It is early on a weekday afternoon when I finish trudging up Bell, from Elliott to Second Avenue, and wander into the recently reopened Wasabi Bistro's lounge to find my friend waiting for me, folded into some modern chair design that looks about as inviting as one of those torturous Disneyland teacup rides. It's the first time I've seen the inside of Wasabi since its remodel, and I'm struck by the way the jutting light fixtures and geometric furniture are countered by soothing colors and cascading chandeliers. It's lunchtime, however, and I'm not here for the furniture. I'm hungry. So into a teacup I awkwardly sit, and pick up a menu.
Less than a week prior, some restaurant owner kindly informed me that I was (with all due respect) a restaurant's worst nightmare. This was not my favorite 2011 moment, as I harbor a deep distress over the idea of inconveniencing people. I had a lot of siblings growing up, and was raised in the belief that if one could avoid it, one should not cause a "hassle" for anyone else. So the knowledge that my eating habits may be irking others makes the already-complicated matter of ordering even more complex with anxiety.
None of this is actually said for the sake of whining. I've been dealing with food allergies for years, and by now, all varying opinions of them are old news. Rather, I say this to frame the unique and outstanding nature of a very different attitude modeled by our server at Wasabi. Upon finding out about my dietary restrictions, he simply replied. "Don't worry about it. We'll take care of you."
New Wasabi Bistro is all shiny and modern. The decor practically screams "Fusion!" when you walk in the door, and the menu boasts a fusion-cuisine philosophy to back it up. "Traditional Japanese ingredients presented in a traditional style," they say.
We arrived in time for the lunch "bento boxes," an $18 selection of sushi, side dishes, and soup that is actually fully $18 worth of food. Pricey for the average lunch, but you can easily plan to skip dinner (and possibly breakfast and the next day's lunch . . . ) afterward, as the servings are more than ample. But it was our server's thorough knowledge of the menu, combined with his magnanimous attitude, that resulted in such a completely pleasant dining experience.
Since sesame is one of my most miserable allergies, and since most sushi isn't battered in anything, sesame is the one item I always, always bring up when I'm out for any kind of Asian food. So, as is my practice, I inquire about the dishes, do my best to understand what each option is, and then note to the server that I'm allergic to sesame. "Sure, not a problem," he says. "I'll pass that on to the chef."
As he begins to walk away, my friend remembers for me that I can't have normal soy sauce. "Hey, do you have Tamari?"
This apparently strikes a chord with the waiter, and he looks at my friend closely. "Are you allergic to wheat?" he asks. It is explained that, actually, I'm the one allergic to wheat, and I receive a disapproving glance. Oh, here it comes, I think, and internally roll my eyes. "You didn't tell me you were allergic to wheat," he says, walking back over and opening the menu with me again, and pointing to things that are in my order. "You can't eat this. Or this. Definitely not this."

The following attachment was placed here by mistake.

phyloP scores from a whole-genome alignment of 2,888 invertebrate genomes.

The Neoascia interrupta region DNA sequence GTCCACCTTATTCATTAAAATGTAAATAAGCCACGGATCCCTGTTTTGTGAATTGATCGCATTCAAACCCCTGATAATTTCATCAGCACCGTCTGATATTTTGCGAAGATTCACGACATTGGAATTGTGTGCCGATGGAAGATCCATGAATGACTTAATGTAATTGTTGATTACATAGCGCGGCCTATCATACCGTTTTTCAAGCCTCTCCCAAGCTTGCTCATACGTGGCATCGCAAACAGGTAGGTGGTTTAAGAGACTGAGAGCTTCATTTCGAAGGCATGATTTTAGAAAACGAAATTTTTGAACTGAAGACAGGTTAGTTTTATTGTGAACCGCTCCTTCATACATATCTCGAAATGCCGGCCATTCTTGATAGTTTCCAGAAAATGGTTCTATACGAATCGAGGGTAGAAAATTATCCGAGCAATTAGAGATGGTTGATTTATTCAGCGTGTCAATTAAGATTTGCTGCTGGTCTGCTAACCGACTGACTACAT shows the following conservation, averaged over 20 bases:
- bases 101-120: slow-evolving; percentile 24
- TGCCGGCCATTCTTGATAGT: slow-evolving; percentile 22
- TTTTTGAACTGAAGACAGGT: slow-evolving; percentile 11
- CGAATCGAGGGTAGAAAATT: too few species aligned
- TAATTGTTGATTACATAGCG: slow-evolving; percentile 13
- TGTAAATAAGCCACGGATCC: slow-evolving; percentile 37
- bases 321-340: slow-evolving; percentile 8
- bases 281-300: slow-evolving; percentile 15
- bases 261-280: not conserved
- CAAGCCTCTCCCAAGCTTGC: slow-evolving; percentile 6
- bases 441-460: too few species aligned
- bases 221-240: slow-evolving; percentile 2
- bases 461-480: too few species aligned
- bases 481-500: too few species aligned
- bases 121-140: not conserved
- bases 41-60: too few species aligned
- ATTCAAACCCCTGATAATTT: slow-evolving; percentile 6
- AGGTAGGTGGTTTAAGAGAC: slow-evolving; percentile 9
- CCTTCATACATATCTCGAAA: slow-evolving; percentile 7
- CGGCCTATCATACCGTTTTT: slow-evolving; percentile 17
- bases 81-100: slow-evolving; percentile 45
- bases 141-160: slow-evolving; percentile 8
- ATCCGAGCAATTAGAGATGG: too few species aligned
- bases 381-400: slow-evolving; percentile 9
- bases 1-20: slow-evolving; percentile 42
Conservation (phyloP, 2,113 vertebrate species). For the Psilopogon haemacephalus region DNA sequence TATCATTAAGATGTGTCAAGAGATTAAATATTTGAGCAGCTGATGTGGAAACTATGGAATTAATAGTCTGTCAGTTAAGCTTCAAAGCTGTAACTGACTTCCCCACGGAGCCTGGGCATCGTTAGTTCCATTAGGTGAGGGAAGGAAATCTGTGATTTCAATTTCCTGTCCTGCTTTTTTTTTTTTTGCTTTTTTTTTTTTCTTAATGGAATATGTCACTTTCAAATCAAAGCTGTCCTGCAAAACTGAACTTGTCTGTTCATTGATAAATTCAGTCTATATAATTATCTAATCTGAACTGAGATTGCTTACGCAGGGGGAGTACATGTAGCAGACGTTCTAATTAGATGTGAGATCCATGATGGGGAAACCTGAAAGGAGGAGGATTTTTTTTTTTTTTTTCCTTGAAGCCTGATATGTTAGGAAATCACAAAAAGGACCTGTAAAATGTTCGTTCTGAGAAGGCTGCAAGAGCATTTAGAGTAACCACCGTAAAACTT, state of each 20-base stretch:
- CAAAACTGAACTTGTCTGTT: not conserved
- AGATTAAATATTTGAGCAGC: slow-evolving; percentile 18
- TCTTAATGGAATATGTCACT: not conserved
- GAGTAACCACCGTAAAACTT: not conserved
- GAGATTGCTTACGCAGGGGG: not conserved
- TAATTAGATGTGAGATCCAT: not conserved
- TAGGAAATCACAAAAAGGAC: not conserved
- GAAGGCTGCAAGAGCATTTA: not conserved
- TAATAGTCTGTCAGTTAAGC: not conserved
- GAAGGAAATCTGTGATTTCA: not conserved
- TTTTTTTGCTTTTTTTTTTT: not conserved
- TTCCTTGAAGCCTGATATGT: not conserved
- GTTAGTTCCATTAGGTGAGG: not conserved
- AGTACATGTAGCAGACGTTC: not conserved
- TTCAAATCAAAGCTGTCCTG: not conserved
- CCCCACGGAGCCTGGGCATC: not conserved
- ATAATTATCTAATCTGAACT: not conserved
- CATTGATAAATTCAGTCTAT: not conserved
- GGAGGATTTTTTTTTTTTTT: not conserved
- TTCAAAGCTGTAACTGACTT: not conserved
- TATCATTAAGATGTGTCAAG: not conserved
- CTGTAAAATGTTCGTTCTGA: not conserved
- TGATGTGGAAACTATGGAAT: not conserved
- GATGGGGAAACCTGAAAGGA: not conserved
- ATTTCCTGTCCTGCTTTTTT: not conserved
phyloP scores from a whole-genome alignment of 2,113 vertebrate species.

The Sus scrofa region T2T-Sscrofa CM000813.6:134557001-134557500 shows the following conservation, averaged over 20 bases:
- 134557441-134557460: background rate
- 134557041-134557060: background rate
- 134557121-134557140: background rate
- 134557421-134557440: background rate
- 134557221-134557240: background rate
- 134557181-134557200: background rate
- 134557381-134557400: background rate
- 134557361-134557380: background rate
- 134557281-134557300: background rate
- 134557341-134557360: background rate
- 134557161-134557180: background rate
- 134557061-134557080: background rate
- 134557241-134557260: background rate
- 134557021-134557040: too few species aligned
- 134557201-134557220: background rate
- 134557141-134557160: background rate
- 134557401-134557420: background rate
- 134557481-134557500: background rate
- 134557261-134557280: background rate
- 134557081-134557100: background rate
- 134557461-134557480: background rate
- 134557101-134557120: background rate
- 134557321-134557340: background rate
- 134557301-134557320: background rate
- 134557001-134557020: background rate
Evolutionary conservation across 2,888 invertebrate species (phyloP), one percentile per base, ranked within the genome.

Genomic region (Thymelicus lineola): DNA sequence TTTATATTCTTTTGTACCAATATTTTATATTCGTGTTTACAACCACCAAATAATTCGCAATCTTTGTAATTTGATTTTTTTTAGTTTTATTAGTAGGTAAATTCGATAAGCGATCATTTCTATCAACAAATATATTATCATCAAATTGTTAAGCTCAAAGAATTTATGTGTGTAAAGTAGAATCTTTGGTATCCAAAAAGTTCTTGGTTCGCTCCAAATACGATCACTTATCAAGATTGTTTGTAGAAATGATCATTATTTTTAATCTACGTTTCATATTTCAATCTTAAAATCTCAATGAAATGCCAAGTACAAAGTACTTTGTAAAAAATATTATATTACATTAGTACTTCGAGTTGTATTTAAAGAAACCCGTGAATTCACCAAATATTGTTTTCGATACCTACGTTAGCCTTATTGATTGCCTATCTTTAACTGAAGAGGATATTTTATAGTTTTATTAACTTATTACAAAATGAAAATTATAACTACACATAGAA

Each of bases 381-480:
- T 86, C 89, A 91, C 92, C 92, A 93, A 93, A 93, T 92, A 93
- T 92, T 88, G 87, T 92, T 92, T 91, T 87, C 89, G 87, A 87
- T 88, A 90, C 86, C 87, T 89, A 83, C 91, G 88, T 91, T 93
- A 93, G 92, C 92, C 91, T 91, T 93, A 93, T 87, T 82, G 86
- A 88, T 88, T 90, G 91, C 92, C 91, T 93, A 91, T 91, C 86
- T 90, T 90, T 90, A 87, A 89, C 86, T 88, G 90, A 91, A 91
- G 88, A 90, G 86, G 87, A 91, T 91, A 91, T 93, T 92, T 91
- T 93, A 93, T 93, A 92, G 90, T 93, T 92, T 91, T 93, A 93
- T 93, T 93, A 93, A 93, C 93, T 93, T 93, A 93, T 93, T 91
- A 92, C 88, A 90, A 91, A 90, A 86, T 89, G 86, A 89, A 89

I'm feeling meek, apologetic, and a little depressed since I'm hungry and lunch sounded like a nice idea. But he's already changed his tone to thoughtful and has started scribbling things on his notebook. "Anything else?" he asks, making sure I'm not holding back any other important information. I've already determined I'm having soy sauce with my sushi, so I'm not about to tell him I'm not supposed to. Therefore I say no. "OK!" he says, cheerfully. "Don't worry. We'll take care of you."
And with that, he's gone. I settle into my chair (as best as one can), blinking, sipping tea, and wondering what exactly "We'll take care of you" means.
Shortly after, I find out: He returns with the bento boxes and sets mine down in front of me, unstacking them with flair and explaining the items inside. Steamed vegetables have been substituted for tempura, extra sushi has replaced anything that might have had wheat, sesame seeds have been evicted, tamari provided, and an entirely different, gluten-free dessert substituted for the normal gluteny option. I'm in awe, and he's pretty convinced it was no big deal--nothing more than what a restaurant ought to do.
My diet, like some golf matches, comes with a handicap. And good restaurants, like good golfers, accept it and rise to the challenge. Speaking candidly, my least favorite aspect of my limited interaction with the aforementioned restaurant owner was that I couldn't think of a single comeback cutting enough to communicate this truth: If a restaurant owner, chef, or server thinks my food allergies are a nightmare for them, they should try trading places and living with the allergies for a while, to gain some perspective on how much infinitely worse it is to be an inconvenience than it is to be momentarily inconvenienced by someone else. And beyond that, how much infinitely worse to literally live in fear of eating, not knowing if food (fundamentally necessary for both survival and socialization) will send you into days of incapacitating illness, than it is to have to find the list of ingredients in a dish for the sake of a customer.
Wasabi Bistro, aside from providing genuinely excellent food and a highly enjoyable dining environment (except for those chairs), met my dietary restrictions with understanding and finesse, providing me with the rare opportunity to eat everything I was served, and walk away feeling both healthy and happy. Guilt-free dining at its best! This one gets my vote for "allergy friendly" lunch option in Belltown.
Wasabi Bistro is located at 2311 Second Avenue, and is open for lunch Monday-Friday from 11:30 a.m.-2 p.m. It is also open every day for dinner and cocktails, 4 p.m.-1 a.m.